PROTECTING DEMOCRACY FROM INFECTION
The COVID-19 pandemic is altering many dimensions of our national life: economic, social, political. But it cannot be allowed to infect the health of our democracy or weaken the ability of every American to cast a ballot in November.
Fortunately, there is still enough time -- barely -- to prepare for the fall elections. Now that Congress has completed an economic recovery package, it should turn immediately to the challenge of maximizing political participation in the middle of a national crisis.
A good place to start is legislation introduced by Sens. Ron Wyden and Amy Klobuchar, which would guarantee the right of every American to vote by mail and help states cover the costs of that change. “Without federal action, Americans might have to choose between casting a ballot and protecting their health,” the two Democrats write in the Washington Post. “That’s wrong, and we must take swift action to address the problem.”
The recovery package contains a small down payment -- $400 million -- to help the states, but that’s not nearly enough. And the legislation fails to mandate a national mail-in process -- a critical mistake. The cost of inaction is graphically clear. Ohio’s primary was postponed at the last minute by Gov. Mike DeWine. In other states that did vote, conditions were often confused and chaotic.
Many states have since moved their primaries to later dates, but postponing the November election is not an option. The date is set by federal law, but more importantly, any disruption in the schedule would send signals of panic and incompetence at a moment when the country needs exactly the opposite: steadiness and stability.
“We have held elections in all sorts of crises, in the midst of hurricanes and civil war,” Wendy Weiser, an election expert at the Brennan Center for Justice told The Christian Science Monitor. “We just need to make it fair -- and get on top of it now.”
The urgency is particularly acute because Donald Trump will be on the ballot, a man who has repeatedly complained, without any evidence, about rigged elections and fraudulent voters, while soliciting the help of foreign leaders to help him win.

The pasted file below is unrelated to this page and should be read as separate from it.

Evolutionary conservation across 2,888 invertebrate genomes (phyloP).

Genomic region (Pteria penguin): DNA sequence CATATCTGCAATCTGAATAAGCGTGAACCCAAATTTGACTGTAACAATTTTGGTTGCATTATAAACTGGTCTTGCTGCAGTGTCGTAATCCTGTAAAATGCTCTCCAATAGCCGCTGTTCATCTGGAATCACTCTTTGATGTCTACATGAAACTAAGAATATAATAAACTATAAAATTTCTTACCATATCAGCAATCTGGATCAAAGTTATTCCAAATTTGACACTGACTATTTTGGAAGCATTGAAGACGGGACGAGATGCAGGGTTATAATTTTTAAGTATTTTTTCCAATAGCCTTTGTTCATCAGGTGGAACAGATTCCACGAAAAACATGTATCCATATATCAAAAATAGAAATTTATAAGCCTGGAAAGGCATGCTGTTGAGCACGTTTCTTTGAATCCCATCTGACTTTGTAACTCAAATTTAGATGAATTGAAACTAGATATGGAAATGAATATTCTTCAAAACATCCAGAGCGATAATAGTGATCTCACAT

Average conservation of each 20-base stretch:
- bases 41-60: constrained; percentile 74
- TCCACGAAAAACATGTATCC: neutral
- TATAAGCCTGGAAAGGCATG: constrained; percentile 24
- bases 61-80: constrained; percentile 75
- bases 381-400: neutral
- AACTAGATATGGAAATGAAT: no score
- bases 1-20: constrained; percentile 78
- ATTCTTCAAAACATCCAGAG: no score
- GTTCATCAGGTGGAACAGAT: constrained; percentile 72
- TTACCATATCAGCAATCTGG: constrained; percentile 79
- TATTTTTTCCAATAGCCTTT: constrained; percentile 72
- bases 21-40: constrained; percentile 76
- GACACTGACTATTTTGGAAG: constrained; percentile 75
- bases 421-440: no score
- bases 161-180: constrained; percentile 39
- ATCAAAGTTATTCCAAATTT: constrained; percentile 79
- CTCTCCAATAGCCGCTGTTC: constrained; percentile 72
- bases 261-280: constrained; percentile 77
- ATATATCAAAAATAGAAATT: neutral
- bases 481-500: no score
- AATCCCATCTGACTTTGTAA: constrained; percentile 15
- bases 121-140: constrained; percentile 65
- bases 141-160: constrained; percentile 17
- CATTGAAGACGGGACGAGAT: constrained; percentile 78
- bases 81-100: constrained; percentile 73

“We need to have these kinds of conversations about the election honestly, rationally and now,” historian Jon Meacham wrote in the New York Times. “The sooner the better, for chaos could lead to a nightmare scenario: the possibility that President Trump might take advantage of the unfolding health crisis to delay the November election.”
In five states, almost all voters already mail their ballots; 33 states plus the District of Columbia offer the option. About 23% of all Americans voted by post in 2016, while fraud was minimal. Wyden and Klobuchar called the postal process “time-tested” and explained, “Our legislation will guarantee every voter a secure mail-in paper ballot and help states cover the cost of printing, self-sealing envelopes, ballot tracking and postage.”
States are already being innovative. A good example is Rhode Island, where Secretary of State Nellie Gorbea will automatically send applications for mail-in ballots to the state’s 788,000 voters in time for an April 28 primary. “It’s a good time to test these systems in case we are still in this situation later on in the fall,” she told the Times.
The difficulties of switching to a mail-in system should not be minimized. “You’ve got to train thousands of people,” Judd Choate, the director of elections in Colorado, where the process is popular, told the Post. “You’ve got to completely change how people are doing this. And in some states, it’s going to require a statutory change.”
That means also adapting the in-person voting system to the realities of a pandemic election. Expanding early voting, so that folks can escape the crowds on Election Day, is a no-brainer. So is recruiting young people to serve as monitors, replacing senior citizens, who are more vulnerable to the virus.
And again, local innovation is flourishing. One clever monitor in Illinois last week tied ribbons every six feet on a long rope so that waiting voters could keep their proper distance. Election officials in Bristol, Virginia, are adapting a drive-in window at an old utility company to accept ballots.
This can be done. Democracy should not be crippled by this virus. As Choate, the Colorado official, put it: “If the one good outcome of this terrible event in our lives is that we can make voting easier for people around the country, then at least we’ve done one good thing.”
(Steven Roberts teaches politics and journalism at George Washington University. He can be contacted by email at firstname.lastname@example.org.)